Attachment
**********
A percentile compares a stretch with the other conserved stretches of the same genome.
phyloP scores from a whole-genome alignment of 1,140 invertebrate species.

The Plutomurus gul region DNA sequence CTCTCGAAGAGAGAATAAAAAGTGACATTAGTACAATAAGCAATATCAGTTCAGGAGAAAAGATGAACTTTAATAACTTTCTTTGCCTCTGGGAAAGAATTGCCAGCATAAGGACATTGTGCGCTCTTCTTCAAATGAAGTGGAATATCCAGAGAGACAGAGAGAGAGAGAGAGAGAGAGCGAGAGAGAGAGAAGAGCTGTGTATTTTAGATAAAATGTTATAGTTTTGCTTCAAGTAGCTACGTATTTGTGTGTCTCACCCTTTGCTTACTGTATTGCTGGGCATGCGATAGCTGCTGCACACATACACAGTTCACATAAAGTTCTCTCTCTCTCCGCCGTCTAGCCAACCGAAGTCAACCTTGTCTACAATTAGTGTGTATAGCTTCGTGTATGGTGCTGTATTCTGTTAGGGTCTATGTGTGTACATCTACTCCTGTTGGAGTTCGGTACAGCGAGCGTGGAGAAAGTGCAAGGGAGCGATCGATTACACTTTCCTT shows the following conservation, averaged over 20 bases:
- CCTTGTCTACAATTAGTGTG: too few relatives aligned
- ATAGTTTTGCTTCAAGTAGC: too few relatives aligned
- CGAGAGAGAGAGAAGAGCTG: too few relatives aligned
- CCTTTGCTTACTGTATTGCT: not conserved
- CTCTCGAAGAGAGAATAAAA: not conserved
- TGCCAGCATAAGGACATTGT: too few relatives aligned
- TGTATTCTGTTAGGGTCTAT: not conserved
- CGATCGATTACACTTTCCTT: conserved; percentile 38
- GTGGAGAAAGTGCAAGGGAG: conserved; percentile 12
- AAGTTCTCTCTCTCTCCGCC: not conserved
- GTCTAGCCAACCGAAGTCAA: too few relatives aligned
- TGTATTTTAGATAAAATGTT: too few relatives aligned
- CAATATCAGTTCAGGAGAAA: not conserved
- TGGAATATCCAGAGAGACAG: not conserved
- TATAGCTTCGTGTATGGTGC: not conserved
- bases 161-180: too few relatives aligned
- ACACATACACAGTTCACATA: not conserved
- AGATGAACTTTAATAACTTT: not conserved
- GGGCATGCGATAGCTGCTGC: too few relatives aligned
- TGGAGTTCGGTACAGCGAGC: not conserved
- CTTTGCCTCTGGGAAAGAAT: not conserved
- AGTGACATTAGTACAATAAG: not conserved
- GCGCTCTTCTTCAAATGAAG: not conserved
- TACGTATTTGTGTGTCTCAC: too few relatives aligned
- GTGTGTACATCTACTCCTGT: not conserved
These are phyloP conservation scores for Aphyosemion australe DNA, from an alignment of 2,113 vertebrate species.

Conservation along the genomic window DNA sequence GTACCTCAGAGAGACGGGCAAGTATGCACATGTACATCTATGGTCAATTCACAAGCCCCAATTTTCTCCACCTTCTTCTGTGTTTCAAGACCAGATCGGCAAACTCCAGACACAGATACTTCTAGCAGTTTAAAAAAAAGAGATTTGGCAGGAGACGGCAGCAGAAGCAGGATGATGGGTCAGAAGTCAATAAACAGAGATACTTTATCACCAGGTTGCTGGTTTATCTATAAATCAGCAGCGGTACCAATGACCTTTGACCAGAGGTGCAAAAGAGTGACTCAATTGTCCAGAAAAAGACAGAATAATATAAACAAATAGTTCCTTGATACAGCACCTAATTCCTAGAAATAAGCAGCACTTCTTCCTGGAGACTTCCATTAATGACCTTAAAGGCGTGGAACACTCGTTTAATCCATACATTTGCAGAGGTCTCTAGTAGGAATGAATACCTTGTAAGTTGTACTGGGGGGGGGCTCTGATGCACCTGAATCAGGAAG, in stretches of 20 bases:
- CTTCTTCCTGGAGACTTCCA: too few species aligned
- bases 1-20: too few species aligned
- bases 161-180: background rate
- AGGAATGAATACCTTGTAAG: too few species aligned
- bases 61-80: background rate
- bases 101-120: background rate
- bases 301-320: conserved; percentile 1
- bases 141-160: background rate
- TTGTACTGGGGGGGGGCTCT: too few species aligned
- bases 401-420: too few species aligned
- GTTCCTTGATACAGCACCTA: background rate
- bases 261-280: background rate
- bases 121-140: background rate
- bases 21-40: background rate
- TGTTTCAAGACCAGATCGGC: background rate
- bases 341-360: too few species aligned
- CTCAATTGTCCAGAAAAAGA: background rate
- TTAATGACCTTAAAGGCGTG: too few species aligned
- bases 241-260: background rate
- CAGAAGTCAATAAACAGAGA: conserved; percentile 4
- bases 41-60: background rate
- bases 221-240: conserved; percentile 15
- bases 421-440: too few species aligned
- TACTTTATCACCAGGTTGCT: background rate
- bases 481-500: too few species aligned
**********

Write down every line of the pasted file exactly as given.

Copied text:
A percentile compares a stretch with the other conserved stretches of the same genome.
phyloP scores from a whole-genome alignment of 1,140 invertebrate species.

The Plutomurus gul region DNA sequence CTCTCGAAGAGAGAATAAAAAGTGACATTAGTACAATAAGCAATATCAGTTCAGGAGAAAAGATGAACTTTAATAACTTTCTTTGCCTCTGGGAAAGAATTGCCAGCATAAGGACATTGTGCGCTCTTCTTCAAATGAAGTGGAATATCCAGAGAGACAGAGAGAGAGAGAGAGAGAGAGCGAGAGAGAGAGAAGAGCTGTGTATTTTAGATAAAATGTTATAGTTTTGCTTCAAGTAGCTACGTATTTGTGTGTCTCACCCTTTGCTTACTGTATTGCTGGGCATGCGATAGCTGCTGCACACATACACAGTTCACATAAAGTTCTCTCTCTCTCCGCCGTCTAGCCAACCGAAGTCAACCTTGTCTACAATTAGTGTGTATAGCTTCGTGTATGGTGCTGTATTCTGTTAGGGTCTATGTGTGTACATCTACTCCTGTTGGAGTTCGGTACAGCGAGCGTGGAGAAAGTGCAAGGGAGCGATCGATTACACTTTCCTT shows the following conservation, averaged over 20 bases:
- CCTTGTCTACAATTAGTGTG: too few relatives aligned
- ATAGTTTTGCTTCAAGTAGC: too few relatives aligned
- CGAGAGAGAGAGAAGAGCTG: too few relatives aligned
- CCTTTGCTTACTGTATTGCT: not conserved
- CTCTCGAAGAGAGAATAAAA: not conserved
- TGCCAGCATAAGGACATTGT: too few relatives aligned
- TGTATTCTGTTAGGGTCTAT: not conserved
- CGATCGATTACACTTTCCTT: conserved; percentile 38
- GTGGAGAAAGTGCAAGGGAG: conserved; percentile 12
- AAGTTCTCTCTCTCTCCGCC: not conserved
- GTCTAGCCAACCGAAGTCAA: too few relatives aligned
- TGTATTTTAGATAAAATGTT: too few relatives aligned
- CAATATCAGTTCAGGAGAAA: not conserved
- TGGAATATCCAGAGAGACAG: not conserved
- TATAGCTTCGTGTATGGTGC: not conserved
- bases 161-180: too few relatives aligned
- ACACATACACAGTTCACATA: not conserved
- AGATGAACTTTAATAACTTT: not conserved
- GGGCATGCGATAGCTGCTGC: too few relatives aligned
- TGGAGTTCGGTACAGCGAGC: not conserved
- CTTTGCCTCTGGGAAAGAAT: not conserved
- AGTGACATTAGTACAATAAG: not conserved
- GCGCTCTTCTTCAAATGAAG: not conserved
- TACGTATTTGTGTGTCTCAC: too few relatives aligned
- GTGTGTACATCTACTCCTGT: not conserved
These are phyloP conservation scores for Aphyosemion australe DNA, from an alignment of 2,113 vertebrate species.

Conservation along the genomic window DNA sequence GTACCTCAGAGAGACGGGCAAGTATGCACATGTACATCTATGGTCAATTCACAAGCCCCAATTTTCTCCACCTTCTTCTGTGTTTCAAGACCAGATCGGCAAACTCCAGACACAGATACTTCTAGCAGTTTAAAAAAAAGAGATTTGGCAGGAGACGGCAGCAGAAGCAGGATGATGGGTCAGAAGTCAATAAACAGAGATACTTTATCACCAGGTTGCTGGTTTATCTATAAATCAGCAGCGGTACCAATGACCTTTGACCAGAGGTGCAAAAGAGTGACTCAATTGTCCAGAAAAAGACAGAATAATATAAACAAATAGTTCCTTGATACAGCACCTAATTCCTAGAAATAAGCAGCACTTCTTCCTGGAGACTTCCATTAATGACCTTAAAGGCGTGGAACACTCGTTTAATCCATACATTTGCAGAGGTCTCTAGTAGGAATGAATACCTTGTAAGTTGTACTGGGGGGGGGCTCTGATGCACCTGAATCAGGAAG, in stretches of 20 bases:
- CTTCTTCCTGGAGACTTCCA: too few species aligned
- bases 1-20: too few species aligned
- bases 161-180: background rate
- AGGAATGAATACCTTGTAAG: too few species aligned
- bases 61-80: background rate
- bases 101-120: background rate
- bases 301-320: conserved; percentile 1
- bases 141-160: background rate
- TTGTACTGGGGGGGGGCTCT: too few species aligned
- bases 401-420: too few species aligned
- GTTCCTTGATACAGCACCTA: background rate
- bases 261-280: background rate
- bases 121-140: background rate
- bases 21-40: background rate
- TGTTTCAAGACCAGATCGGC: background rate
- bases 341-360: too few species aligned
- CTCAATTGTCCAGAAAAAGA: background rate
- TTAATGACCTTAAAGGCGTG: too few species aligned
- bases 241-260: background rate
- CAGAAGTCAATAAACAGAGA: conserved; percentile 4
- bases 41-60: background rate
- bases 221-240: conserved; percentile 15
- bases 421-440: too few species aligned
- TACTTTATCACCAGGTTGCT: background rate
- bases 481-500: too few species aligned